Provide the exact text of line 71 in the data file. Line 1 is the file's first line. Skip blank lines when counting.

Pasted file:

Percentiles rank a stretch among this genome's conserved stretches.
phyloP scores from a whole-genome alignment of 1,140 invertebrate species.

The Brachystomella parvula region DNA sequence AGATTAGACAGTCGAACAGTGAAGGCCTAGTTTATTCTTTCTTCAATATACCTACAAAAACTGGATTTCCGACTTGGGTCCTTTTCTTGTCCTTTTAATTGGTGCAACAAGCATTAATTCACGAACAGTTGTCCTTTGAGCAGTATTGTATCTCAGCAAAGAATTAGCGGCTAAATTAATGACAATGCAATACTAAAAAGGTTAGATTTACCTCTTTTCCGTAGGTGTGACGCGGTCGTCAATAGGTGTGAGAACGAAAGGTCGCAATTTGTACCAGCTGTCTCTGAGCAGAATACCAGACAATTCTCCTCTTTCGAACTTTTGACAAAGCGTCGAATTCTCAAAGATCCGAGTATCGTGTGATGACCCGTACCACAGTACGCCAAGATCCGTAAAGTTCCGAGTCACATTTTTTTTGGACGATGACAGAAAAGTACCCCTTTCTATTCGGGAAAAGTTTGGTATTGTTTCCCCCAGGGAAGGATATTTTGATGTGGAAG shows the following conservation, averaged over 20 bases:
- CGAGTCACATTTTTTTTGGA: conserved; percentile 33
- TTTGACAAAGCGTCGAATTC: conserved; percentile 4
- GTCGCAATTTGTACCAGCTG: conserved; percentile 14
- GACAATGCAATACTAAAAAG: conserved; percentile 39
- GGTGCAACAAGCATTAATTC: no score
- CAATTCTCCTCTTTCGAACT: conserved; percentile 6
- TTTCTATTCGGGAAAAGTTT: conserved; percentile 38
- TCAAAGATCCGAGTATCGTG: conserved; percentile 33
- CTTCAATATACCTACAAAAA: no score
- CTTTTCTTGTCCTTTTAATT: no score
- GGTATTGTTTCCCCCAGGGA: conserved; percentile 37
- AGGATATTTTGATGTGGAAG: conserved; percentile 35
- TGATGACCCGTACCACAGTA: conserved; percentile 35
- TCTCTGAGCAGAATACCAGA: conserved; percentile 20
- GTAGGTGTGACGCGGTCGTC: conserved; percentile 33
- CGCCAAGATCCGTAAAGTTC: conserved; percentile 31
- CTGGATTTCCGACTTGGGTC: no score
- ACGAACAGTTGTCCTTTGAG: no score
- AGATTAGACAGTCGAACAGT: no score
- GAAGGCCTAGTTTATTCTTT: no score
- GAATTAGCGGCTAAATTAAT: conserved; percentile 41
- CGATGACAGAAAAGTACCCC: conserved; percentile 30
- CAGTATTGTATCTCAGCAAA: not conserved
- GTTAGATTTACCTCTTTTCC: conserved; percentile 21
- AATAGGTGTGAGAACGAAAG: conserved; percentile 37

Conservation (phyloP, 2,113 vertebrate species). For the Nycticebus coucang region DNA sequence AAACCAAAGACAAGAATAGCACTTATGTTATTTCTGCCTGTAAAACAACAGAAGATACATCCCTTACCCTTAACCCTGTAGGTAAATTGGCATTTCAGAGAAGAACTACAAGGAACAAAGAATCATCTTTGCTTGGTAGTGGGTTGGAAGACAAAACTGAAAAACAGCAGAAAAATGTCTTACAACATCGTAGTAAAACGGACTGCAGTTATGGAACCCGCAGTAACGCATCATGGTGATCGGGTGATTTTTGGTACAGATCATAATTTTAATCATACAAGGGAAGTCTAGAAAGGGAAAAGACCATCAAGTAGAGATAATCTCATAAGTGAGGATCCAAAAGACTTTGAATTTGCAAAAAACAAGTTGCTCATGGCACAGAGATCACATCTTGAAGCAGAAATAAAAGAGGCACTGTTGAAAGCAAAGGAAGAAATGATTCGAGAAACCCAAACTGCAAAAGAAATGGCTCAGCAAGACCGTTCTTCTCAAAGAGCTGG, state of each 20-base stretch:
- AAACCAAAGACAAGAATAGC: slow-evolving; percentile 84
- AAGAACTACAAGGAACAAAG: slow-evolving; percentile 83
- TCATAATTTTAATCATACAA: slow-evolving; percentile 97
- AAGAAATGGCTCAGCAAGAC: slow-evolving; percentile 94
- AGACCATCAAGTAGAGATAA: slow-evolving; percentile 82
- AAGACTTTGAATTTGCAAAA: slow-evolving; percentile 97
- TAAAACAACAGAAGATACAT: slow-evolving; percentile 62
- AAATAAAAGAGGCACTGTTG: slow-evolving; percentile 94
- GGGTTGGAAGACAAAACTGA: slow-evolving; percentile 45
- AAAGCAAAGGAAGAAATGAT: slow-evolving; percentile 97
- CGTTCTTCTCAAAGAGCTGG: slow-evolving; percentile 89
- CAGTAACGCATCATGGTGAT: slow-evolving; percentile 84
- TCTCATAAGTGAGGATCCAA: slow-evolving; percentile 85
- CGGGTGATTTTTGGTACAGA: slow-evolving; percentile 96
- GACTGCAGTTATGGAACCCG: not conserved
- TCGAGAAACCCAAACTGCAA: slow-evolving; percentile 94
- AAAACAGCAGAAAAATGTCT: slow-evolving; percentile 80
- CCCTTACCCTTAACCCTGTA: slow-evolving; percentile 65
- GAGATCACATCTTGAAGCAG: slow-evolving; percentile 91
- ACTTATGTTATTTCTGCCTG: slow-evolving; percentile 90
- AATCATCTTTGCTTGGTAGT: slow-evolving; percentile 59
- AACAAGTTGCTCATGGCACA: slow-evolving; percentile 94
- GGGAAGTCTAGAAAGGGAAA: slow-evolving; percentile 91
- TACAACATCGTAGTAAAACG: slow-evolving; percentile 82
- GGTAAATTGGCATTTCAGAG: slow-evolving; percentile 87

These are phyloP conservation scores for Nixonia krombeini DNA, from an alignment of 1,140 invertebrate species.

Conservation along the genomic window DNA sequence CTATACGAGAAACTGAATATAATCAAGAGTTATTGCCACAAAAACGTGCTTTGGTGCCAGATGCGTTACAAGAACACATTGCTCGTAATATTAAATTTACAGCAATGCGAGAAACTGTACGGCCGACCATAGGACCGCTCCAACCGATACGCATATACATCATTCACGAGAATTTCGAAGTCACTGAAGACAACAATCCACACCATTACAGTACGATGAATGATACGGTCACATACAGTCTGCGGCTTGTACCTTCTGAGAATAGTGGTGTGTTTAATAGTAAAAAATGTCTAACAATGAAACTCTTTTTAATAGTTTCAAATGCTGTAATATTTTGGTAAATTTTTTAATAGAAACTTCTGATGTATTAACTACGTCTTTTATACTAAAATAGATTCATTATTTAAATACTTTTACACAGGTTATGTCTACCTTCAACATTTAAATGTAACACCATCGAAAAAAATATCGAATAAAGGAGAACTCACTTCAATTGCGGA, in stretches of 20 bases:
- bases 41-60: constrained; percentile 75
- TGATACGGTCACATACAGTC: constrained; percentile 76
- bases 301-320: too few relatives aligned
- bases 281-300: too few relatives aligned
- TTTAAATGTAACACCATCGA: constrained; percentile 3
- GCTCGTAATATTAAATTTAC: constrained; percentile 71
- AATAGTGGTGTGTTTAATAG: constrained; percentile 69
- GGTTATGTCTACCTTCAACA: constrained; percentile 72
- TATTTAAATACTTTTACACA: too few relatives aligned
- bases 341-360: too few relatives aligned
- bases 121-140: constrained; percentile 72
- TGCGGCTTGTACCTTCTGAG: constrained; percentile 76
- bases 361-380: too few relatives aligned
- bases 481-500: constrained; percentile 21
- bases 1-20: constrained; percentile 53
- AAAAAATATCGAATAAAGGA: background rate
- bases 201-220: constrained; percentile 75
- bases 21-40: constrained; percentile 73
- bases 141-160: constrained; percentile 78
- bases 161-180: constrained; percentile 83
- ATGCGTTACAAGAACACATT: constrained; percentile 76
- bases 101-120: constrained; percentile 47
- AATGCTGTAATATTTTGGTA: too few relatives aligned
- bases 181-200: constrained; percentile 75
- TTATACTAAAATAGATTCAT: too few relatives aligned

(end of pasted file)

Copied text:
- bases 1-20: constrained; percentile 53